According to a study conducted by the PEW Research Center which surveyed 40,448 people in 37 nations, the global image of the office of the U.S. President (as well as the image of the U.S. itself) has taken a nose dive since Donald Trump took office. It’s not too surprising given Trump’s polarizing nature, his unapologetic nationalism, his filter-free tweeting, his extreme policies, and his general lack of decorum.
Even so, the decline is dramatic:
As Obama’s second term was coming to a close, global confidence in the U.S. president was at 64% with a 23% no confidence rate. Only a few months later (with Trump in Office), global confidence plummeted to 22% and the no confidence rate ballooned to a stunning 74%.
The numbers have more than flipped.
Confidence in the office of the president has fallen by 42 points, while the no confidence rate has increased by 51 points.
The overall view of the U.S. has also declined (though not as sharply) from 64% favorable to 49%.
If we look at the numbers broken down by country concerning the measure of “confidence in the U.S. president to do the right thing regarding U.S. affairs” the disparity seems even more staggering (especially among our allies):
Of the 37 nations surveyed, only two rate Trump higher than Obama: Israel and Russia. Although Trump’s Israel approach has essentially mirrored Obama’s, his statements have been decidedly more pro-Israel than his predecessor’s. Moreover, Israel’s Prime Minister Benjamin Netanyahu and Obama had a rather contentious relationship. And the difference is only +7, which is not a significant shift.
Russia’s 42 point difference, however, is a brazen outlier. After Russia invaded Crimea in 2014, the U.S. placed economic sanctions on the Kremlin. This negatively impacted the Russian economy and increased tensions between Obama and Putin. When Russia entered into the civil war in Syria on the opposite side of the U.S., supporting Syrian President Bashar al-Assad, the relationship went from sour to rancid.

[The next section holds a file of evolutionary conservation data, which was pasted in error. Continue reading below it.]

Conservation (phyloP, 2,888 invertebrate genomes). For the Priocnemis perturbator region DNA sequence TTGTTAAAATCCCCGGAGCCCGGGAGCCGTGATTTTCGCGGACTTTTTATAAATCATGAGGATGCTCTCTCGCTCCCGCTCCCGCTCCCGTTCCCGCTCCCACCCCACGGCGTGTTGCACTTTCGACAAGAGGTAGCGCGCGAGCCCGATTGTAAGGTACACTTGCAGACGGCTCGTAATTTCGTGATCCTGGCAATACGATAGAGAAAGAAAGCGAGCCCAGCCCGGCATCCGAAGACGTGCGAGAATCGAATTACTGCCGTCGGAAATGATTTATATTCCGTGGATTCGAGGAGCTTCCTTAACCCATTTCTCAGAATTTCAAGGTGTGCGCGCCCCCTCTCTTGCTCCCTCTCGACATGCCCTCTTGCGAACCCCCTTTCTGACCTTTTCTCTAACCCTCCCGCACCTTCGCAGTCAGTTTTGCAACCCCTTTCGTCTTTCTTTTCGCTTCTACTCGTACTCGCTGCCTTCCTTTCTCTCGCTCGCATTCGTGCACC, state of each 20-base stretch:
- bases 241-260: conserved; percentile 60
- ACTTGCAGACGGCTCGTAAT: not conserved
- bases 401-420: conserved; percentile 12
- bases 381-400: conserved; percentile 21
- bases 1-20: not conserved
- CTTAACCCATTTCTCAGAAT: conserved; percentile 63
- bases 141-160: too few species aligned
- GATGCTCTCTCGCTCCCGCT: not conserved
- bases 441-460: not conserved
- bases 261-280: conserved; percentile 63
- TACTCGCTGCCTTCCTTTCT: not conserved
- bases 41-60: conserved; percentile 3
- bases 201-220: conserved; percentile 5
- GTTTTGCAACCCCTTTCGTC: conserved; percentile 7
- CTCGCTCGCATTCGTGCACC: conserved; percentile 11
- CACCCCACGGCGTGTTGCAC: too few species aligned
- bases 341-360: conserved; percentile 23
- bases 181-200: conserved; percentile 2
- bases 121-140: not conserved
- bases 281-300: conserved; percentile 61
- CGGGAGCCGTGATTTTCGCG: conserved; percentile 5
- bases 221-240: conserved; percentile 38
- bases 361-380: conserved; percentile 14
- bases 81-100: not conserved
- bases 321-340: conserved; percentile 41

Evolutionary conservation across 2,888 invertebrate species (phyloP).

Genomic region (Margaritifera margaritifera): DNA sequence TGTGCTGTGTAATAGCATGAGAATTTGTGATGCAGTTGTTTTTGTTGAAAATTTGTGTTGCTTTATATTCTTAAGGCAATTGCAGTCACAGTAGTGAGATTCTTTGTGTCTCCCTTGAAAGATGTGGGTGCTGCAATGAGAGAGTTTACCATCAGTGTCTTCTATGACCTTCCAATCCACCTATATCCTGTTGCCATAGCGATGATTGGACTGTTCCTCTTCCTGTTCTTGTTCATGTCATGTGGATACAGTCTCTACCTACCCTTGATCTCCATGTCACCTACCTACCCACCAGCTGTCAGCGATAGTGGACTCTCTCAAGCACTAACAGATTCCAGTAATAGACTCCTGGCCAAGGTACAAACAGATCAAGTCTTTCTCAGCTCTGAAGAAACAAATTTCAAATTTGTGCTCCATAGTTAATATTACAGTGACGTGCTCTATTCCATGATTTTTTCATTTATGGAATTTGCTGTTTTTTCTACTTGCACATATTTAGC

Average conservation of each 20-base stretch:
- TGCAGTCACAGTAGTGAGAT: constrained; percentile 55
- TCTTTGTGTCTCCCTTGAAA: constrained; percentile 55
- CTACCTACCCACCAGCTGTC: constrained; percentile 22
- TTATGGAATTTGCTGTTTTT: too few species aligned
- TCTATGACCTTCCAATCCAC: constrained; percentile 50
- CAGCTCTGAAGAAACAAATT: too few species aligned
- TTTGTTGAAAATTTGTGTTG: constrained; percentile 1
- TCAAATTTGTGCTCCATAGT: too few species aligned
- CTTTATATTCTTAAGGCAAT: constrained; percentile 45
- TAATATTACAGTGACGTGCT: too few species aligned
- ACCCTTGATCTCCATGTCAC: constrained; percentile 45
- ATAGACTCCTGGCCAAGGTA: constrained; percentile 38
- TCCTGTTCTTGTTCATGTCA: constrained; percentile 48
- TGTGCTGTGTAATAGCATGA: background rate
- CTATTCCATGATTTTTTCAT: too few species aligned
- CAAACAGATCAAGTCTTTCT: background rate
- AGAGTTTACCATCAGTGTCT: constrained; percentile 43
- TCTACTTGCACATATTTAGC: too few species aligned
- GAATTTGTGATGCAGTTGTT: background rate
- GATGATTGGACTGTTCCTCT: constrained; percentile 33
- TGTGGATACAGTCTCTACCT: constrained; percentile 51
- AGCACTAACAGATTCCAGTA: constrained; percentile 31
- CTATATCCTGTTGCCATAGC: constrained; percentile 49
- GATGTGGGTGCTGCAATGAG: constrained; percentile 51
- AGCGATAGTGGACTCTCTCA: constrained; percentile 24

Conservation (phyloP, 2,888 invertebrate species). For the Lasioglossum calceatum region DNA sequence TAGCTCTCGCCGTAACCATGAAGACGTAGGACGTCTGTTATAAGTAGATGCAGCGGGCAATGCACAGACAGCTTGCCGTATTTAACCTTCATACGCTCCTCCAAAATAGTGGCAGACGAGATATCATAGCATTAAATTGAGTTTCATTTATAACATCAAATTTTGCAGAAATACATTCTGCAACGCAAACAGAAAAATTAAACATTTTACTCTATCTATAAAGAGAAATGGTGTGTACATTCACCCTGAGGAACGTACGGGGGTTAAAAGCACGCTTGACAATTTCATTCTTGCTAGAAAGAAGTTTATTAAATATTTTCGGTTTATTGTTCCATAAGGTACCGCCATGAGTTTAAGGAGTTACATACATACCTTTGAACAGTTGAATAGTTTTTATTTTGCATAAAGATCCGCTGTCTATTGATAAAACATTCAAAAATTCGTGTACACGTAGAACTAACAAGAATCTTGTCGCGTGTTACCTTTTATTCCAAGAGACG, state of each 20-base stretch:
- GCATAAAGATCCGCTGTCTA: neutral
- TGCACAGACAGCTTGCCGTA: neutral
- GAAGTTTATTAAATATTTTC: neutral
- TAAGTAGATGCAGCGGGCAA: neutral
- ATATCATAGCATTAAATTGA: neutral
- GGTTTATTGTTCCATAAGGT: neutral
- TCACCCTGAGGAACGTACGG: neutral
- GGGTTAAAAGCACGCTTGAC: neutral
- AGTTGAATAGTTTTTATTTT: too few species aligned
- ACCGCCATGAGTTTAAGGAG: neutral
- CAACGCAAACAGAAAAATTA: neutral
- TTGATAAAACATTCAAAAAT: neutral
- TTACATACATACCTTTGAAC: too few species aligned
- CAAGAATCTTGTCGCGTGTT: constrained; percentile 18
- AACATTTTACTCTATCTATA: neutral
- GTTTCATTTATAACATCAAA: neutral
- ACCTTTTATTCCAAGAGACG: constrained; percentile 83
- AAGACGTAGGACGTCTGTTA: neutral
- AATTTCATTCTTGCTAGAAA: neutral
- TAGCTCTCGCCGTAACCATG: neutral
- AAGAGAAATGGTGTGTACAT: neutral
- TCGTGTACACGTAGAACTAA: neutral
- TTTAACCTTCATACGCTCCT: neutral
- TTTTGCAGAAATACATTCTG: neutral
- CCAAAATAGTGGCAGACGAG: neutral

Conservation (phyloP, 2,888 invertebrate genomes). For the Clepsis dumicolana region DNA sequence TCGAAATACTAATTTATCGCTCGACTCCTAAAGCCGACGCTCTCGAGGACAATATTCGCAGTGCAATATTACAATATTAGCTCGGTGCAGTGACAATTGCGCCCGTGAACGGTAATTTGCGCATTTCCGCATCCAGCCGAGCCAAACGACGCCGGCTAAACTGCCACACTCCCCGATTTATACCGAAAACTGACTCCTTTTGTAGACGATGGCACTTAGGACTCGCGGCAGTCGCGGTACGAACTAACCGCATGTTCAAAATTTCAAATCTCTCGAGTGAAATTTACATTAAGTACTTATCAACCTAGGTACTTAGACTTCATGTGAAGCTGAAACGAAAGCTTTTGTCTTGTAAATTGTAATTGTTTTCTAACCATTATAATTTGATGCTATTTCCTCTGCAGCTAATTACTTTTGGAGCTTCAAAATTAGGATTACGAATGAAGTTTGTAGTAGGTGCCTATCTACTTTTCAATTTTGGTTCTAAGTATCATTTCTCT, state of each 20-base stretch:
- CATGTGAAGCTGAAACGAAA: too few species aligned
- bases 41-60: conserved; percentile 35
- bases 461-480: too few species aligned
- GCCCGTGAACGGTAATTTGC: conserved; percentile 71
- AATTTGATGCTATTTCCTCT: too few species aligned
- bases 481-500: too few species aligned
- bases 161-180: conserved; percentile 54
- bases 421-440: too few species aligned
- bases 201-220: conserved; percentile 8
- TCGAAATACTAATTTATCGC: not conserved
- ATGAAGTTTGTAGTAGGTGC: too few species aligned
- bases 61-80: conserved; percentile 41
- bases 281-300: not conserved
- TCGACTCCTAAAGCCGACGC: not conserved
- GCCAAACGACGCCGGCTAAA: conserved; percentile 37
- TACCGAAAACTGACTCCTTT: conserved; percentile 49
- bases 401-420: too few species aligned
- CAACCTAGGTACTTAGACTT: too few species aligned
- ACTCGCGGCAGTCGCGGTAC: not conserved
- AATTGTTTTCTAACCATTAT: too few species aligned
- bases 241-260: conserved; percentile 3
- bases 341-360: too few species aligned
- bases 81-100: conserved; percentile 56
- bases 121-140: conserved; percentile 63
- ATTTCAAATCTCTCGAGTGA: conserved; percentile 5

It’s worth noting that Trump’s 53% confidence rating is significantly higher than any number garnered by George W. Bush or Barack Obama. Although prompted numerous times, Trump has refused to explicitly denounce Russia and Putin on numerous occasions, or acknowledge their alleged involvement in the 2016 presidential election, opting instead to speak in vague generalities and deflect.
But the predictable outliers are not the story here, the Krubera-like plunge of overall confidence is. 11 nations measured a 50+ point percentage confidence decrease between Obama and Trump. That is a serious slide.
In Sweden, the difference was -83, in the Netherlands and Germany, -75, in France, -70.
The results stem from a combination of disapproval of Trump’s policies and a general aversion to his personality.
The world thinks Trump is an arrogant, intolerant, dangerous (but strong) leader. And they don’t think he’s particularly charismatic or well-qualified, or that he cares about ordinary people.
They are also not fans of many of his core objectives:
Though these numbers are certainly alarming, they really aren’t surprising.
Trump ran an extreme, America-first-at-all-costs campaign. He alienated large swaths of human beings based on religion, geography, gender, and personality. He knows little of the idiosyncrasies of international relations and diplomatic engagement. He puts his foot in his mouth on a weekly basis and consistently proves his incompetence is—almost impressively—boundless. He’s said hateful things about our allies on numerous occasions.
Look at how they view him in Mexico:
5% of Mexicans have confidence in Donald Trump. If that surprises you at all, you really haven’t been paying attention.
Some particularly nationalistic Americans many believe that these numbers have no bearing on the United States or the Trump presidency itself, but that is simply not the case. While these numbers do not immediately sink the U.S. into a hole of its own making, they feed into a narcissistic, selfish narrative that can isolate us from our allies. This will impact our economy, our intelligence gathering, and our ability to offer and receive aid.
Not being able to interact dynamically with the rest of the planet is not a good thing.
Jesse Mechanic is the editor in chief of The Overgrown.